The later German tanks were brilliantly engineered, although Overy (1995) says that the constant “improving” of designs made logistics, field repair and training much more difficult. Among others, Ferdinand Porsche was involved: that’s Porsche, as in sports cars… and designer of what would later become the Volkswagen Beetle. (And if you’re shocked that a major European brand came to prominence under the Nazi regime, it’s probably best not to inquire too closely about Hugo Boss, official supplier of uniforms to the SS…) Porsche constructed about a hundred tank chassis, but ultimately contributed little more than the name, Tiger: his design proved too complicated and the rival Henschel version was accepted. Even this had problems, however, including a tendency for the cleverly interleaved roadwheels to become gummed up by ice.

Tiger II

The Tiger II wouldn’t have looked out of place on a battlefield decades later.

The Tigers were too heavy for most small bridges, so they had to be waterproofed and fitted with equipment to permit fording. They were too wide to fit on railway cars, in an age when this was the normal way to transport tanks. Tigers had to be supplied with a special set of ‘transport tracks’: if travelling by rail the outermost set of roadwheels would be removed, and the special tracks fitted, to reduce the vehicle’s width by 400mm – because getting stuck in a railway tunnel is always embarrassing. Then there’s the fuel consumption of these 54- and 68-tonne monsters, at a time when the Germans were losing access to the oilfields they had occupied.

Above all there was the disruption to German industry, caused by Allied bombing. Tiger tanks were hard to make. After producing 1,347 Tiger tanks, production switched to the fearsome Tiger II. 1,500 were ordered, but only 492 were ever completed, due to Allied bombing. Meanwhile those smaller, lighter Shermans were easily shipped over the Atlantic (or sent elsewhere) and into the fight. The Americans built almost fifty thousand M4 Shermans, keeping forces supplied with spares and replacements in a way that the Nazis never could be. Furthermore, they were supported by P.L.U.T.O., the “Pipe-Lines Under The Ocean” that supplied the European theatre with hundreds and eventually thousands of tonnes of fuel per day. Numerous Tigers were abandoned due to mechanical breakdowns, or simply running out of fuel.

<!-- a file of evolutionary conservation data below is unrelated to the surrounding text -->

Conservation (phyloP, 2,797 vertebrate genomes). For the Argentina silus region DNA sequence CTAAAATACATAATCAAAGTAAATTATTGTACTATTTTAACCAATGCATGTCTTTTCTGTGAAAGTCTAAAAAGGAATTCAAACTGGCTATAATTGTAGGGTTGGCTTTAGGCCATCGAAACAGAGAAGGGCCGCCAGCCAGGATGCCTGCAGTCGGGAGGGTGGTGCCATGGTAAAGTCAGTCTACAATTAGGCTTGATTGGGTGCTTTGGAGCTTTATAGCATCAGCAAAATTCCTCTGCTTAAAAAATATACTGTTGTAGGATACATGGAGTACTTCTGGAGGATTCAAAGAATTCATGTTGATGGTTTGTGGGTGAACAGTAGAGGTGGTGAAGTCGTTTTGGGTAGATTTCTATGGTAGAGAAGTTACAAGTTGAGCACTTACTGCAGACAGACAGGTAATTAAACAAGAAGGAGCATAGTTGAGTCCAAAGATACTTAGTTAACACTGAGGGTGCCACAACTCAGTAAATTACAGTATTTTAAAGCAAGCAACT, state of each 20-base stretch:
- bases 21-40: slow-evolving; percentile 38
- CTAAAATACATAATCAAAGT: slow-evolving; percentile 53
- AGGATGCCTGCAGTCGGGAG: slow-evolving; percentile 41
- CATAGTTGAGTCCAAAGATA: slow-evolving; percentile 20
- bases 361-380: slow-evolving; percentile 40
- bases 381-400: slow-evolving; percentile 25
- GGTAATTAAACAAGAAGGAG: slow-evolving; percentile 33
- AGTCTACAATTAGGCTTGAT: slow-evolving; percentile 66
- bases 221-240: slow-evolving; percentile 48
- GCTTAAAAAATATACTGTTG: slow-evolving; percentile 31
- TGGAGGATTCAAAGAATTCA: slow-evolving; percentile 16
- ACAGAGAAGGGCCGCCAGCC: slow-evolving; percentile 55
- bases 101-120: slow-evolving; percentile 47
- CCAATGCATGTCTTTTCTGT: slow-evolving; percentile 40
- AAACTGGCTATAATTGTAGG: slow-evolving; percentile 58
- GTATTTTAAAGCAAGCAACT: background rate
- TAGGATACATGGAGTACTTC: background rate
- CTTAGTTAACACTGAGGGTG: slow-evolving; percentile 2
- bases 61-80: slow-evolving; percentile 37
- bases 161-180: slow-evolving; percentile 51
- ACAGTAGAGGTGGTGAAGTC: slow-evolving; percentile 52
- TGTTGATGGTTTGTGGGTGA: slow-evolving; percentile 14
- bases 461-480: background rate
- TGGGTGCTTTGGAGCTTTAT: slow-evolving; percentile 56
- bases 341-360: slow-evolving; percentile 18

“The race is not to the swift or the battle to the strong” (Ecclesiastes, IX. 11)… but logistics, you can’t argue with.




Cooper, B.Y. (1988) Death Traps: The Survival of an American Armoured Division in World War II, New York: Presidio/Ballantyne Books

Guderian, H. (1999) Achtung Panzer!: The Development of Tank Warfare (Duffy, C. translator), London: Cassell Military

Overy, R. (1995) Why the Allies Won, London: Pimlico


2 thoughts on ““Logistics is the ball and chain of armoured warfare”

  1. It is rather ironic that this post is titled “logistics are the ball and chain of warfare”, yet this post is chiefly focused on tactics. It has been said before, but I’ll say it again, amateurs study tactics while professionals study logistics. While the Sherman might have been tactically wanting (at first), it was a logistical masterpiece, indeed it “was probably one of the most important and versatile tanks of the war”. Its low weight allowed it to cross bridges that other tanks were unable to, and it allowed for damaged tanks to be easily towed by armed recovery vehicles. It was easy to maintain, and it could clock over a thousand miles on its odometer, something no Panther could do without being crippled (Zaloga, p. 189). Unlike the Panther, It also possessed both a periscope and telescopic sight, and its turret traverse did not draw power from the tank’s engine (Zaloga, p. 193).